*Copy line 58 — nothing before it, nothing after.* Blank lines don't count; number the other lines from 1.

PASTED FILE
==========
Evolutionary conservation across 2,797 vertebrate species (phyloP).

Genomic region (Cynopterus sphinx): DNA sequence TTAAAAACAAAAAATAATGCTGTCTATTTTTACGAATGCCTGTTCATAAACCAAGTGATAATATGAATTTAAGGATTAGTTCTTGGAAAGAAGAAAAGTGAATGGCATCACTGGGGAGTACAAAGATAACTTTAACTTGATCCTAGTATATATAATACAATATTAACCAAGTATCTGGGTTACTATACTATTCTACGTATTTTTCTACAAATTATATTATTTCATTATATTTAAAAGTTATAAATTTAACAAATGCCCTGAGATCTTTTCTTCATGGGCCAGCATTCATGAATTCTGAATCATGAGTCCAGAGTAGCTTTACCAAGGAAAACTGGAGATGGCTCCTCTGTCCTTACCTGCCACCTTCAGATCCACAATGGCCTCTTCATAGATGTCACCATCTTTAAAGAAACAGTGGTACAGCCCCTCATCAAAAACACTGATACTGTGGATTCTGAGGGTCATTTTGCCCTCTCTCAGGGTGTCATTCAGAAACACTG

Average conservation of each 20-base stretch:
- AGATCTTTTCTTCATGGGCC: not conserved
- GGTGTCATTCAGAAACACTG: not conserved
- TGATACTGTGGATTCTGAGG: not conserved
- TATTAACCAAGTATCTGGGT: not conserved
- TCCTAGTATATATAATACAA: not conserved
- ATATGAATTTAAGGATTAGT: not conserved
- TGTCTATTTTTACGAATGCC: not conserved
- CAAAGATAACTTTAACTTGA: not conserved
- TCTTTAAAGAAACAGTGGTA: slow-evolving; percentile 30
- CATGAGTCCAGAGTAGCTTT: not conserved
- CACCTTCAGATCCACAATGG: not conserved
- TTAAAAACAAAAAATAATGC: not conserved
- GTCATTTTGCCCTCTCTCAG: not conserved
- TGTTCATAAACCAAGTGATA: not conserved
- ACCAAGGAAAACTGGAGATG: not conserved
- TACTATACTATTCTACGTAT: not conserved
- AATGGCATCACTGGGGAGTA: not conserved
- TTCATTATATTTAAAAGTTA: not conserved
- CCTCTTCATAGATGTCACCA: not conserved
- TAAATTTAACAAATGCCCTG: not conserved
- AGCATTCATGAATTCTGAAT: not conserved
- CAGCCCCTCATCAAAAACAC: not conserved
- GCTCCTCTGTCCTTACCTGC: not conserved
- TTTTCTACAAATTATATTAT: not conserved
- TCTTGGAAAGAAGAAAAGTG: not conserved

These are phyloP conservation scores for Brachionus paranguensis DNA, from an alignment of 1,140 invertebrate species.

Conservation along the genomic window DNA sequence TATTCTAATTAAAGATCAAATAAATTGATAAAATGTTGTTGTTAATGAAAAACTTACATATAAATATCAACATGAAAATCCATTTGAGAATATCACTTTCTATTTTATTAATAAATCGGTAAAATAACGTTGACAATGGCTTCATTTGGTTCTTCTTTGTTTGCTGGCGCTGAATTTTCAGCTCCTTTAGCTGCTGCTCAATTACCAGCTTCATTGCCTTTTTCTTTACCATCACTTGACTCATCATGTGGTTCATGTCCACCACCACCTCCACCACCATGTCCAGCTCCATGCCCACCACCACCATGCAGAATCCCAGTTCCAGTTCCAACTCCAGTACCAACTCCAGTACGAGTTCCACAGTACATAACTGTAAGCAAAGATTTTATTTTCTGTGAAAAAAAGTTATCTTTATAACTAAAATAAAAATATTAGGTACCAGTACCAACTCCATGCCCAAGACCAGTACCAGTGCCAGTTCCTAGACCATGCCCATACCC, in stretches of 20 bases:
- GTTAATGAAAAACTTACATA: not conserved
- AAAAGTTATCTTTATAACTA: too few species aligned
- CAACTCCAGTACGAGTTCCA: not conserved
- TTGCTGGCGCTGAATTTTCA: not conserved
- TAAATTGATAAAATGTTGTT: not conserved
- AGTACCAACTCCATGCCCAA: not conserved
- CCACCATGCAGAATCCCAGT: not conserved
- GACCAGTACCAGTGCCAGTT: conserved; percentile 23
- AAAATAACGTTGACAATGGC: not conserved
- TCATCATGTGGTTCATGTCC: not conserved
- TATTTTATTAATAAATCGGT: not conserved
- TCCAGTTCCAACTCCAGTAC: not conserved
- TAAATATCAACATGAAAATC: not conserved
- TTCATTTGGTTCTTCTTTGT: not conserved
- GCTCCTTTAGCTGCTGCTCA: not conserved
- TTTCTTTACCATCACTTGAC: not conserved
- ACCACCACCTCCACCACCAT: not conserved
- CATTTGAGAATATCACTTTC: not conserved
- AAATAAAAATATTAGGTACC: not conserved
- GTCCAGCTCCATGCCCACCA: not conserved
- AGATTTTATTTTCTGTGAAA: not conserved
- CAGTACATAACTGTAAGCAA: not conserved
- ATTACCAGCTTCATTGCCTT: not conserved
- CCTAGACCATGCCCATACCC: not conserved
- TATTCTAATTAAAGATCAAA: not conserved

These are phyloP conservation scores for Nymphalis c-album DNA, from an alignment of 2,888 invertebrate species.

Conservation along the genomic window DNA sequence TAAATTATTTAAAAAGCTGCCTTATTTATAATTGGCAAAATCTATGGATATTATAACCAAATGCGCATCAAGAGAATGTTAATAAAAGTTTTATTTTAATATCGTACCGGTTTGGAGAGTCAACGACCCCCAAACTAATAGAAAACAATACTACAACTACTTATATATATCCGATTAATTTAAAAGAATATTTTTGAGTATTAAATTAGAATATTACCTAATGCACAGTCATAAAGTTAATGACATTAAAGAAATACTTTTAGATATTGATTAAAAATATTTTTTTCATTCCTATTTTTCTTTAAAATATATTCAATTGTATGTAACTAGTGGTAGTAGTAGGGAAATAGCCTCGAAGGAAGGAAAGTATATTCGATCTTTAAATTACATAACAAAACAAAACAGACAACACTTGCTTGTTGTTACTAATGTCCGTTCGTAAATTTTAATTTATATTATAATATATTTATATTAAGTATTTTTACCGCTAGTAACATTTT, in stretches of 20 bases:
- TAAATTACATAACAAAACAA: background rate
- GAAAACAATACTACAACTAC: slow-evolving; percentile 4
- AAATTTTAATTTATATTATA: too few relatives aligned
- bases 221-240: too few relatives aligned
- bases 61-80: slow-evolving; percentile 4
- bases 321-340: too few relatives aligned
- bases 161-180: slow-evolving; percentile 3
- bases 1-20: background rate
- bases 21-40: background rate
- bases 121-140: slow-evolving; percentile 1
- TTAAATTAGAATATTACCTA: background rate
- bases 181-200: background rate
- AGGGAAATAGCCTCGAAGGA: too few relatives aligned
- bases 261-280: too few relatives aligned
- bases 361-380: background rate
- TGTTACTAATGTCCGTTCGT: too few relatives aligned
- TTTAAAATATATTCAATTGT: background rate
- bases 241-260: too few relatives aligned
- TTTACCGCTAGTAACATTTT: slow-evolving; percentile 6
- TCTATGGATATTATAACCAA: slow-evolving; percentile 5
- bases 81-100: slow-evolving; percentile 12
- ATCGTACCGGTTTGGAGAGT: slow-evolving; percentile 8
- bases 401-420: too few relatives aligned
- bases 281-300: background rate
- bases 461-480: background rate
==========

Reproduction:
- TAAATTACATAACAAAACAA: background rate